In developing countries (like those in Sub-Saharan Africa) community organizations often focus on community strengthening, including HIV/AIDS awareness, human rights (like the Karen Human Rights Group), health clinics, orphan children support, water and sanitation provision, and economic issues.[7] Some are also concentrating on several issues, like the Ghosaldanga Adibasi Seva Sangha in West Bengal, India, reported in the magazine D+C Development and Cooperation.

Impact of Globalization[edit]

Globalization is fundamentally changing the landscape of work, organizations, and community. Many of the challenges created by globalization involve divestment from local communities and neighborhoods, and a changing landscape of work. Paired with the transition to post-industrialization, both challenges and opportunities for grassroots community organizations are growing. Scholars such as Grace Lee Boggs and Gar Alperovitz are noted for their visionary understandings of community organization in this changing context. At the core of these understandings is the acknowledgement that "communities" exist in the context of local, national, and global influences. These and other scholars emphasize the need to create new social, economic, and political systems through community organization, as a way to rebuild local wealth in this changing landscape. Related concepts include visionary organizing, community wealth projects, employee-owned firms, anchor institutions, and place-based education.[8][9]

Fundraising[edit]

Fundraising for community organizations can be very different from that of charities and larger nonprofits, which benefit from endowments, institutional and government grants, individuals, and other diverse funding sources.

Smaller community organizations typically rely on donations (monetary and in-kind) from local community members and sponsorship from local government and businesses. In Canada, for example, slightly over 40% of the community organizations surveyed had revenue under C$30,000. These organizations tend to be relationship-based and people-focused. Across all sizes, Canadian community organizations rely on government funding (49%), earned income (35%), and gifts and donations (13%).[6]

Community fundraisers can take a people-focused approach to fundraising. Relationship building is a key part of the people-focused approach. Relationship-building communicates the benefits that the organization offers to the local community. Open days and other such events are very valuable relationship-building events.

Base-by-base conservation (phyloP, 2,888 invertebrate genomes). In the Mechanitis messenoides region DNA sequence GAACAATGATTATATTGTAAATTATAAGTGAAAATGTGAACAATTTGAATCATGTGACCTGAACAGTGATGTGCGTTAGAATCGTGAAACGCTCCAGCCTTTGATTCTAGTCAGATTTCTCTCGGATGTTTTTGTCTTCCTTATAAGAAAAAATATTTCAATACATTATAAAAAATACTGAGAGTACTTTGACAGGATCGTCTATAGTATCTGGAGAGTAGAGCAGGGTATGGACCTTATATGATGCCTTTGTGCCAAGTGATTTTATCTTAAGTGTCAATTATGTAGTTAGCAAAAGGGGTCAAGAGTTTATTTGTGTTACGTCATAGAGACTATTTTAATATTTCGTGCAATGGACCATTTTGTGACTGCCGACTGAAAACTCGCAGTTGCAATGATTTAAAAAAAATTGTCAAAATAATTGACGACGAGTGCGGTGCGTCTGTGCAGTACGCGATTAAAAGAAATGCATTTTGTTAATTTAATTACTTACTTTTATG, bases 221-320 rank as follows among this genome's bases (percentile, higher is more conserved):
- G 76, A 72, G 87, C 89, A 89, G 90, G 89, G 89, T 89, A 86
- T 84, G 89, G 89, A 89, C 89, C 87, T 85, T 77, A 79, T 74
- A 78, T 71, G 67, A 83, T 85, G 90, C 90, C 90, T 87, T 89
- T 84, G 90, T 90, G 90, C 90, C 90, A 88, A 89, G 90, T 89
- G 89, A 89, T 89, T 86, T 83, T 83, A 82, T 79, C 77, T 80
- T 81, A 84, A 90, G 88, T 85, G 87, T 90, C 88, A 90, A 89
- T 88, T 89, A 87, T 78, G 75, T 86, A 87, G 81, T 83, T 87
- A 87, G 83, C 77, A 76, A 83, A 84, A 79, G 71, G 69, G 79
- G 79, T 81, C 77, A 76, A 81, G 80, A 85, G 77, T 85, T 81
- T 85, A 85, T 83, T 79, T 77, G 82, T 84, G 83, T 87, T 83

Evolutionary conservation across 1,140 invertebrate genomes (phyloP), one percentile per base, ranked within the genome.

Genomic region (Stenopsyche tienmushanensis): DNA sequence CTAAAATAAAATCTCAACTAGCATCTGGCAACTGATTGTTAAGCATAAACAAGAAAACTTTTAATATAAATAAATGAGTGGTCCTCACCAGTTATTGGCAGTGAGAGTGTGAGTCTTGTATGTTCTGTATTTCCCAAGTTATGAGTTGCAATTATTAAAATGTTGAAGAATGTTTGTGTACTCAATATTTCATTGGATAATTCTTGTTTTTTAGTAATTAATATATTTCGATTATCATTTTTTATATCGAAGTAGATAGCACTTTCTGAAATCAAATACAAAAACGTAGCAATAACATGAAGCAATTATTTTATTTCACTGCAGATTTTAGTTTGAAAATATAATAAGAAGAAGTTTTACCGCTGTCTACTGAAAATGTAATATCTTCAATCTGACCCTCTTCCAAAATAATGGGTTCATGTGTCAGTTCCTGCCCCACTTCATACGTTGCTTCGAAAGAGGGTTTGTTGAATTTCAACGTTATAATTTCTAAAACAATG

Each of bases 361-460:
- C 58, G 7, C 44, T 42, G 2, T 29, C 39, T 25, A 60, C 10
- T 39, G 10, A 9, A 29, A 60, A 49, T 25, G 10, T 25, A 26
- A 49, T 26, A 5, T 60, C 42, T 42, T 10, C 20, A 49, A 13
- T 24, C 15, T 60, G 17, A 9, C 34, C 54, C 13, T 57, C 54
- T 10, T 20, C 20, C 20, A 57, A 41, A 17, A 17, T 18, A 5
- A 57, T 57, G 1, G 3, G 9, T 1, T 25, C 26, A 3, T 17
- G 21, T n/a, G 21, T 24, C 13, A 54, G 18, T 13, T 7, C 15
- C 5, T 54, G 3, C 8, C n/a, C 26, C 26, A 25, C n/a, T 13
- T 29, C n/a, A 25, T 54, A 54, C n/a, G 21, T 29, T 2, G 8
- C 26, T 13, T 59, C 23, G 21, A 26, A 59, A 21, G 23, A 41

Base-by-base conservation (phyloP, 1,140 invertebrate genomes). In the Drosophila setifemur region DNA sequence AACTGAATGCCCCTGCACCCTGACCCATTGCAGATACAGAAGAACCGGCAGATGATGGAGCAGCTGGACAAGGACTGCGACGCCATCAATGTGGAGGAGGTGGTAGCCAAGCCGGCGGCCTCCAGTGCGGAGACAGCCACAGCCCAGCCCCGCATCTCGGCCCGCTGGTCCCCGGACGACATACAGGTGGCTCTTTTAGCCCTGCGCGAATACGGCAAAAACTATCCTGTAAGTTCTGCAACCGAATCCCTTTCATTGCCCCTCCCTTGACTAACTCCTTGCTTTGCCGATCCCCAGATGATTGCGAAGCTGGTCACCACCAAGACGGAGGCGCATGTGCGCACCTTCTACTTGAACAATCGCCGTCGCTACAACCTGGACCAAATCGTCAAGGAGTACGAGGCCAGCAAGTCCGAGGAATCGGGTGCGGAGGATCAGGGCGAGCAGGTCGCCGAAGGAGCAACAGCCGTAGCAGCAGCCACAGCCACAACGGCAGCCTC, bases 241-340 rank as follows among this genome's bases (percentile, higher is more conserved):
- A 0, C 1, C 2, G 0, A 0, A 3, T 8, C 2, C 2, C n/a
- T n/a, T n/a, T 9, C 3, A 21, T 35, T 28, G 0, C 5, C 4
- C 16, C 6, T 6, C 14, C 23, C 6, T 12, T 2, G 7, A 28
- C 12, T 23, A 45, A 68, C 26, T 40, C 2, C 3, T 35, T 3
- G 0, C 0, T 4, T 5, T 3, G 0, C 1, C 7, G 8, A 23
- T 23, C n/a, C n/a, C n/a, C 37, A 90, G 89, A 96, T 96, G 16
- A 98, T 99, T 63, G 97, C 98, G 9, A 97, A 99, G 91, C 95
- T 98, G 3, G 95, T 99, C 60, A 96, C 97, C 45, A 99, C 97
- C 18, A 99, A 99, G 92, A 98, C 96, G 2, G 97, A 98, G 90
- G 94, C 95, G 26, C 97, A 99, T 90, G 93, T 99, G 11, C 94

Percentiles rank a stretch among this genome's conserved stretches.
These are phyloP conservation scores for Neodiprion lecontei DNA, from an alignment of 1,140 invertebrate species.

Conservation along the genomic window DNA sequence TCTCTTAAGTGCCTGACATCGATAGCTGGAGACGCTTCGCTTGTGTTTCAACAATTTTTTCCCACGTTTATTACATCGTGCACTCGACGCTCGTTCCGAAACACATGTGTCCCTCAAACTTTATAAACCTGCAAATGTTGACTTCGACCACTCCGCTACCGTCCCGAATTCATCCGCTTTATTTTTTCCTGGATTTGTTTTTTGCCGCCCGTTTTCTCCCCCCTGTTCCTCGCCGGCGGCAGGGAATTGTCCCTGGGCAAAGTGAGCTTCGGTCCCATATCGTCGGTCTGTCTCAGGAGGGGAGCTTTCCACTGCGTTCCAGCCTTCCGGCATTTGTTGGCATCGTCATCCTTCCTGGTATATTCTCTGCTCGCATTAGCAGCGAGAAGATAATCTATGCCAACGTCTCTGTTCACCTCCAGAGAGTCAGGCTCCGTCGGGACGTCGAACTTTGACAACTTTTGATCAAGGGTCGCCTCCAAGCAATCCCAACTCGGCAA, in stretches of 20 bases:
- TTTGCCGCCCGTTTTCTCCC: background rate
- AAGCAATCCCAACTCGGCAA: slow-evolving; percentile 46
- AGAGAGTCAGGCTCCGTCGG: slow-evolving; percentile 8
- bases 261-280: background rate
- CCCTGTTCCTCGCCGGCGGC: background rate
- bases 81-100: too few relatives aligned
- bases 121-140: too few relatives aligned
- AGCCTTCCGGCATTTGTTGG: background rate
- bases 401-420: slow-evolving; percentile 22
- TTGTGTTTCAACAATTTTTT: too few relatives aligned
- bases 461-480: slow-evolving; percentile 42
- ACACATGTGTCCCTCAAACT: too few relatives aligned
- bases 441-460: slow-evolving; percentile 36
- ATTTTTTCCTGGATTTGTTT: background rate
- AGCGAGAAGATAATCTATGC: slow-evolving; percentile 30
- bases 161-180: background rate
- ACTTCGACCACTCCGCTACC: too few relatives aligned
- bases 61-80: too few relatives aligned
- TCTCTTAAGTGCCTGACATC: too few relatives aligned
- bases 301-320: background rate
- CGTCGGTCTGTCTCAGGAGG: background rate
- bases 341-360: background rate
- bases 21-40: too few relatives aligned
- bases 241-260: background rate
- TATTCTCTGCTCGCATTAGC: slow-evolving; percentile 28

See also[edit]

Notes[edit]

  1. ^ "Our Model for Community Change and Improvement". Community Tool Box. Retrieved 2014-02-01. 
  2. ^ "NGOs and the New Democracy". Harvard International Review. Retrieved 2009-03-23. 
  3. ^ "A Way of Thinking about the History of Community Organizing". Trinity College. Retrieved February 2015. 
  4. ^ "Changing Neighborhoods". The University of Illinois in Chicago. Retrieved February 2015. 
  5. ^ "Community-Based Organization Descriptions". Texas A&M University. Retrieved 2009-03-23. 
  6. ^ a b "Cornerstones of Community: Summary of findings from the National Survey of Nonprofit and Voluntary Organizations". Statistics Canada. 30 June 2005. Retrieved 2009-03-23. 
  7. ^ "UN AIDS and nongovernmental organizations" (PDF). Joint United Nations Programme on HIV and AIDS. June 1999. 
  8. ^ "What Then Must We Do". CHELSEA GREEN PUBLISHING. February 2015. 
  9. ^ "The Next American Revolution". University of California Press. February 2015. 

Further reading[edit]

  • J. Phillip Thompson (2005). Seeking Effective Power: Why Mayors Need Community Organizations. Perspectives on Politics, 3, pp 301–308.
  • Adger, C.T. (2001). School- community- based organization partnerships for language minority students' school success. Journal of Education for Students Placed At Risk, 6 (1-2), 7-25.